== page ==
updated travel advisory – level 3: reconsider travel
We as a culture have forgotten what it means to connect, to take risks.
If an interaction isn’t over wifi we panic, clam up; label ourselves as insecure, awkward or socially inept and opt to live inside our own heads. We disregard the importance of intentional conversation, of expressing care and love for one another and instead hope that a like on Instagram will be enough.
We prefer peering into someone’s life through glossed-over eyes upon blinding screens than looking into another’s, face to face.
Sometimes that means taking the plunge, a step in the dark, a flight into a country with a level 3 out of 4 travel advisory.
. . .
I don’t speak Spanish. I’m barely a francophone. English is my sole fluent language. So visiting a primarily Spanish/Miskito-speaking nation proved its difficulties.
I’ll admit, at the start of my week in Nicaragua I felt inadequate, unprepared, like I’d bitten off more than I could chew. Many times I felt isolated because I couldn’t speak the children’s language. I desperately wanted to ask how old they were. I wanted to tell them I liked their shirt. I wanted to tell them I loved them, or that they were beautiful.
But the most I could do was give a smile and a wave, and that didn’t feel like enough.
Even still, the smiles were returned. Waves were reciprocated and little hands gripped mine on walks around the orphanage compound.
On one of my last days, a little girl approached me on the playground, and when I told her I couldn’t speak Spanish (one of the few Spanish phrases I know), she said slowly “My name is Gloria” in English. She then held my hand and we climbed to the top of a slide where her friend met us.
Eyeing the camera around my neck, they gestured that they wanted their picture taken. After a few shots, they hugged me around the middle and bid their goodbye.
Kids are funny sometimes.
They appreciate the simple things.
Come to think of it, I guess I do too.
We connected in that moment, and being able to say the basic phrase “adios amigas” and see them smile over their shoulders brightened my evening just as the sun was meeting the horizon.
. . .
We as Americans know we’re rich. We constantly live in abundance even if we think we’re deprived.
We easily overlook the roofs over our heads, the upscale grocery stores, paved roadways and clean water. We complain when our cars leak oil; when gas is too expensive. We groan when work becomes too demanding; when our paychecks aren’t as high as we’d expected.
We disregard the fact that we have a car of which to complain. We forget about the gratitude we ought to feel for having a dependable job of which to commute everyday.
We’ve become so used to independence that we’ve grown to believe that we don’t have a need for a god, or at the very least, a purpose outside of our bank accounts or possessions. We have so much that we think we deserve to buy ourselves more, thinking that all these “things” will fill the void we may be feeling in our own lives.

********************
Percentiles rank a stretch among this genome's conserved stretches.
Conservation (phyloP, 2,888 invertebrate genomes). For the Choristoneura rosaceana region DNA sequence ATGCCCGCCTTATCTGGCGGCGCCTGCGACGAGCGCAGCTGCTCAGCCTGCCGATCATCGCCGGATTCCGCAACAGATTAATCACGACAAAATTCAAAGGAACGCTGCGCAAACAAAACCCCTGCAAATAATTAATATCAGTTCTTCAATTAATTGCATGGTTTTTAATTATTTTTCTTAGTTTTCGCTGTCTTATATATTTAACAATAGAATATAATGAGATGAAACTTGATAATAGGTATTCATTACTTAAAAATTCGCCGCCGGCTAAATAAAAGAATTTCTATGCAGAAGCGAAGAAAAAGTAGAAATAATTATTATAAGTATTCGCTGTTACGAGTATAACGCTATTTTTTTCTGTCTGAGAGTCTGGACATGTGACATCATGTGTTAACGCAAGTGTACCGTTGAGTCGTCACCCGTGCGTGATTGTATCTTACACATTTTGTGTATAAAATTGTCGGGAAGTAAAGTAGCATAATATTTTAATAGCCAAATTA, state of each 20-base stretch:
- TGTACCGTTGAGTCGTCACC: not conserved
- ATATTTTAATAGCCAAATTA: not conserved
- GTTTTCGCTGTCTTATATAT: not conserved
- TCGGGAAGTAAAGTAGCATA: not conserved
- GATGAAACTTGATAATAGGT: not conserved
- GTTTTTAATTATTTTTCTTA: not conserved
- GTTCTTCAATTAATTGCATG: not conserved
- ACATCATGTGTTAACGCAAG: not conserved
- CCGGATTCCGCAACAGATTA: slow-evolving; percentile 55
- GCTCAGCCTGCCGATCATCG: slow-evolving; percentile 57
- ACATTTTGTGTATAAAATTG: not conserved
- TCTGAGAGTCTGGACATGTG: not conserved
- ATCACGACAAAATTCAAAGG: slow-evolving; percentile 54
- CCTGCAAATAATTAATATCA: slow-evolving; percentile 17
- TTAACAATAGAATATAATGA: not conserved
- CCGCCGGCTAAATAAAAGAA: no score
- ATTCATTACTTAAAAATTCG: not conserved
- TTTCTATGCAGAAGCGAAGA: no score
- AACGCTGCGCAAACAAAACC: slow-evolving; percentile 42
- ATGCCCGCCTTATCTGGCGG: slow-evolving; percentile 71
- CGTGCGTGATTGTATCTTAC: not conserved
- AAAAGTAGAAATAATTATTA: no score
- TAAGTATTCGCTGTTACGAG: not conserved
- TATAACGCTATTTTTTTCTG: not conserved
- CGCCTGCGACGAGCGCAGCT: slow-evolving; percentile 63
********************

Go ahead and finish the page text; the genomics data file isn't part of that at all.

What I observed firsthand is how Nicaraguans live simply. Mind you, I say this with no intention of glorifying their dire situation—I know that they live this way because they have to.
Nonetheless I think we could take a page from their book.
In a country littered with poverty, I was amazed at how the people fill their minds with hope and truth despite their empty pockets and bellies.
They consistently express their gratitude while practicing what they preach. Not one grain of rice or a single black bean was ever wasted during a meal; each drop of water was appreciated. Furthermore, every conversation was meaningful, thoughtful, intentional—despite any sort of language barrier.
They have the advantage of having less distractions in their hearts and less clutter in their homes, and in that sense, I’d argue that both countries are rich. The Nicaraguans’ treasures, however, will prevail long past our expensive produce, overpriced clothing and beloved vehicles.
. . .
Returning home meant also the return of notifications, the return of text messages and the return of emails. Media is back to flooding my ears and stealing the gaze of my eyes. My brain feels fuzzy, and my Nicaragua mission already feels like weeks ago, when in fact, it has only been four days.
As afraid as I was before the trip, now I’m most afraid of losing the perspective I’d gained. I’m afraid of developing an irreversible distaste for my privileged way of life.
What I can do, however, is actively work to replace my angst with appreciation, and think how to creatively use my resources to benefit someone other than myself. That will hopefully preserve these smiles into my memory, keeping the experience alive despite the distractions surrounding me everyday.